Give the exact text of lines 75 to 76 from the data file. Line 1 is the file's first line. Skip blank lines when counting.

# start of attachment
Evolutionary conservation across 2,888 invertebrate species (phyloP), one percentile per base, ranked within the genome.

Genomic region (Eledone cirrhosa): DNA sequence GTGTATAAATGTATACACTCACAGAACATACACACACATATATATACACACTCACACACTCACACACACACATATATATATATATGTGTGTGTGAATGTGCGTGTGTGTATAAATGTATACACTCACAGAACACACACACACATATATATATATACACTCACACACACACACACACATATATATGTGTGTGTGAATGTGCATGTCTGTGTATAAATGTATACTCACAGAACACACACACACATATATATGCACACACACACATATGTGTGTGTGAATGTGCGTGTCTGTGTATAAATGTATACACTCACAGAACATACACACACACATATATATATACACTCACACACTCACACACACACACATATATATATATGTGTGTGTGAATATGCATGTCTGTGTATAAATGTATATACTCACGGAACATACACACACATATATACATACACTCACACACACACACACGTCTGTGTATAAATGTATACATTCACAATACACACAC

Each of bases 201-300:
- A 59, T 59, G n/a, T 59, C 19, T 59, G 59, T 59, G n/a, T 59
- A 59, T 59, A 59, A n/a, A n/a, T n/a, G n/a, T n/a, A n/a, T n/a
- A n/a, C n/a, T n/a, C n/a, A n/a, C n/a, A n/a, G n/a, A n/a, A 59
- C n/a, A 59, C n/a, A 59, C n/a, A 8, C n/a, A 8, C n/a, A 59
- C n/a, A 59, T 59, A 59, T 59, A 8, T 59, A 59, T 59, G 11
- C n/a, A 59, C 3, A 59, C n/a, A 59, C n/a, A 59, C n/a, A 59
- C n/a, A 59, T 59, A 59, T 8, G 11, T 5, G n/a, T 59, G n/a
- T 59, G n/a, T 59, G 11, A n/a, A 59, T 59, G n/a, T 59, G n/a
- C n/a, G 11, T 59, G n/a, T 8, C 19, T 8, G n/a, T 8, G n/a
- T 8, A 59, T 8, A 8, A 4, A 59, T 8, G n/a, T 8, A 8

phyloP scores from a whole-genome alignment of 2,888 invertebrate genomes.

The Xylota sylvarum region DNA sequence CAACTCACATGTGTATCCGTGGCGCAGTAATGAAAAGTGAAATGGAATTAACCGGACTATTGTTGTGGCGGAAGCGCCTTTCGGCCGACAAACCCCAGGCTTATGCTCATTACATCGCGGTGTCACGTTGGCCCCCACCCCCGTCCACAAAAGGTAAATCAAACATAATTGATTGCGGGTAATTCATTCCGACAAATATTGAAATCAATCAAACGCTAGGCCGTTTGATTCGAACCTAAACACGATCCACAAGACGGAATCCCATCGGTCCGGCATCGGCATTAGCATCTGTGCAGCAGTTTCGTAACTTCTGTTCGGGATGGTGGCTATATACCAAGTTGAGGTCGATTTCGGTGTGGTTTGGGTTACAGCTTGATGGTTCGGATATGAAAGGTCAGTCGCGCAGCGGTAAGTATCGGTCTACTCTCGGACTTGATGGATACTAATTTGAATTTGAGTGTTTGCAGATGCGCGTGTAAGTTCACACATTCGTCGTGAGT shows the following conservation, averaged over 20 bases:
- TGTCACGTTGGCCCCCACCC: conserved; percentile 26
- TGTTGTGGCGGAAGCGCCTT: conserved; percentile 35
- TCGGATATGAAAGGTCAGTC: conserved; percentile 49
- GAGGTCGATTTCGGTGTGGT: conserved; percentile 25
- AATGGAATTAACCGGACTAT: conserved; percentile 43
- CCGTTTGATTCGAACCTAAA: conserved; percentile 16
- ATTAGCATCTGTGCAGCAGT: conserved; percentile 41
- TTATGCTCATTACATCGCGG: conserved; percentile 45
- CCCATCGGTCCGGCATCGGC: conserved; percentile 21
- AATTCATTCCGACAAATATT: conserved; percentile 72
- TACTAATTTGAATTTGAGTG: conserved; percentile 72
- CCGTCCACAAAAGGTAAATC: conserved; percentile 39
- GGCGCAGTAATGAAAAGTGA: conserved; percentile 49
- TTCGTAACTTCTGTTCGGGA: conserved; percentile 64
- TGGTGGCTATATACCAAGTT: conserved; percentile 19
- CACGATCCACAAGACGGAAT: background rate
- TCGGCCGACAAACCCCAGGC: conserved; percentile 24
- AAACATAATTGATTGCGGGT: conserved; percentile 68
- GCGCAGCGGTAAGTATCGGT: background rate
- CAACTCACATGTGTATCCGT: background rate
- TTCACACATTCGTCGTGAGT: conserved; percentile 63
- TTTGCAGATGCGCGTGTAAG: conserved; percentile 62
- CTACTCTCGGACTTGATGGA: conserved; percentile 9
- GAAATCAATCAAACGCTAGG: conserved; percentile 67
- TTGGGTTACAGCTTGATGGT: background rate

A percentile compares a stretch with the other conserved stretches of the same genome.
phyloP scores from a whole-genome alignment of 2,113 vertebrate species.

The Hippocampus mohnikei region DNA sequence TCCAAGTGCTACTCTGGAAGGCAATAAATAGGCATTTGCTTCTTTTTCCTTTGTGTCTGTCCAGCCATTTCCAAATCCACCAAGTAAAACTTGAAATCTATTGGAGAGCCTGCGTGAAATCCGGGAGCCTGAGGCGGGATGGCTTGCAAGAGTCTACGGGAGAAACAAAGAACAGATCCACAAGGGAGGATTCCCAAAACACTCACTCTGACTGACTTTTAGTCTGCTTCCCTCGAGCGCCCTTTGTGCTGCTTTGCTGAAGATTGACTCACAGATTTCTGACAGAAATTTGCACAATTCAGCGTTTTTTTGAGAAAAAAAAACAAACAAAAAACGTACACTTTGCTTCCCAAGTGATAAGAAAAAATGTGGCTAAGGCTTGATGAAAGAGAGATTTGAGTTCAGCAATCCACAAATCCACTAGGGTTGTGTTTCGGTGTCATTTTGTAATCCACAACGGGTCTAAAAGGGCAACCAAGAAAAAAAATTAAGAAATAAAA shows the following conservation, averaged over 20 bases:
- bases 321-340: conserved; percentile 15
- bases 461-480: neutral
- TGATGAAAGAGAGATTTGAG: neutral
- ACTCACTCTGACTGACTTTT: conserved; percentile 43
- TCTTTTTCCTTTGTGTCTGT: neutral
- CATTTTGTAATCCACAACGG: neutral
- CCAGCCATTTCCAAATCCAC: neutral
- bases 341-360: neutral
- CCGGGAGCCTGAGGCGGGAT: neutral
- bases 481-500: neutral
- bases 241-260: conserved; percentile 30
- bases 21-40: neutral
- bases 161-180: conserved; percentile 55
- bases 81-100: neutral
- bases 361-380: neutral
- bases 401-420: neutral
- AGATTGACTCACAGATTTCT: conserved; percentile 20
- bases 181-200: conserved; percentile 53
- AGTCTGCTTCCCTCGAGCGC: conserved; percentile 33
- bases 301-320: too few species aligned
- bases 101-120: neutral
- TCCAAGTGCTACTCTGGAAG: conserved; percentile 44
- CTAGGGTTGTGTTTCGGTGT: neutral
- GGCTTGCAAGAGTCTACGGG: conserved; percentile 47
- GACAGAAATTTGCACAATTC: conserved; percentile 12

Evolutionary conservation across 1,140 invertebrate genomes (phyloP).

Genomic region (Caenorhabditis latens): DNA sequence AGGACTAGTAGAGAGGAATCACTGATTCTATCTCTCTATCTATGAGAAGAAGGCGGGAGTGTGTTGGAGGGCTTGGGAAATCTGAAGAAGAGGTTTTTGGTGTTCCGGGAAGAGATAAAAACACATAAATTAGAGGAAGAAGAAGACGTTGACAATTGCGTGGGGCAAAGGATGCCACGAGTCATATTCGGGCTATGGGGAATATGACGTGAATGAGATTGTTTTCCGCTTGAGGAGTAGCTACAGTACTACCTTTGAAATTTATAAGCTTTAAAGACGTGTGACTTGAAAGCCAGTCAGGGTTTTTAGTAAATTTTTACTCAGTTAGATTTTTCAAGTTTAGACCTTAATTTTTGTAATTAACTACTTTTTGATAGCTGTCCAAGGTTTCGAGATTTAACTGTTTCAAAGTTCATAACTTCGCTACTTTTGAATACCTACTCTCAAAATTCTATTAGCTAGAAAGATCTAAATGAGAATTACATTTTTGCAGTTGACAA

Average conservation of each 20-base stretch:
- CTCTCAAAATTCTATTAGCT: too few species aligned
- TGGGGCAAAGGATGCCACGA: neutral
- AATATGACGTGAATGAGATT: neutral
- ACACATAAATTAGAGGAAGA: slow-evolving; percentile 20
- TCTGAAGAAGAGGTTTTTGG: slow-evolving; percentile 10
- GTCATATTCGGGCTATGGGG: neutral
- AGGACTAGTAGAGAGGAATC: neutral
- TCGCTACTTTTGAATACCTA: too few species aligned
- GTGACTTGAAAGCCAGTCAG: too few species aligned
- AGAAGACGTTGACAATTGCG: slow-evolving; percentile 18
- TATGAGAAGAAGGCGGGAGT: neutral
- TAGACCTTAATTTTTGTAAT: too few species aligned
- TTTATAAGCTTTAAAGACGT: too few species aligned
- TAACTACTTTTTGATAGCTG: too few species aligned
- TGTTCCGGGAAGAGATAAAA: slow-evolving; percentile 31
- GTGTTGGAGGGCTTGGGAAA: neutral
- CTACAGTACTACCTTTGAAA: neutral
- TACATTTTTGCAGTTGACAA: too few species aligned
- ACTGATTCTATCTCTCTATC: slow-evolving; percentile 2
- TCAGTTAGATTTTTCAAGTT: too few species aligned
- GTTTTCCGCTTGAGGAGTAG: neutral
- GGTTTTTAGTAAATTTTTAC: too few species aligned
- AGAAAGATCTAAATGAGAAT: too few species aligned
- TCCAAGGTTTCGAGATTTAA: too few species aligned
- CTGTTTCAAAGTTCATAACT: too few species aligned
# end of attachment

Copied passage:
- ACACATAAATTAGAGGAAGA: slow-evolving; percentile 20
- TCTGAAGAAGAGGTTTTTGG: slow-evolving; percentile 10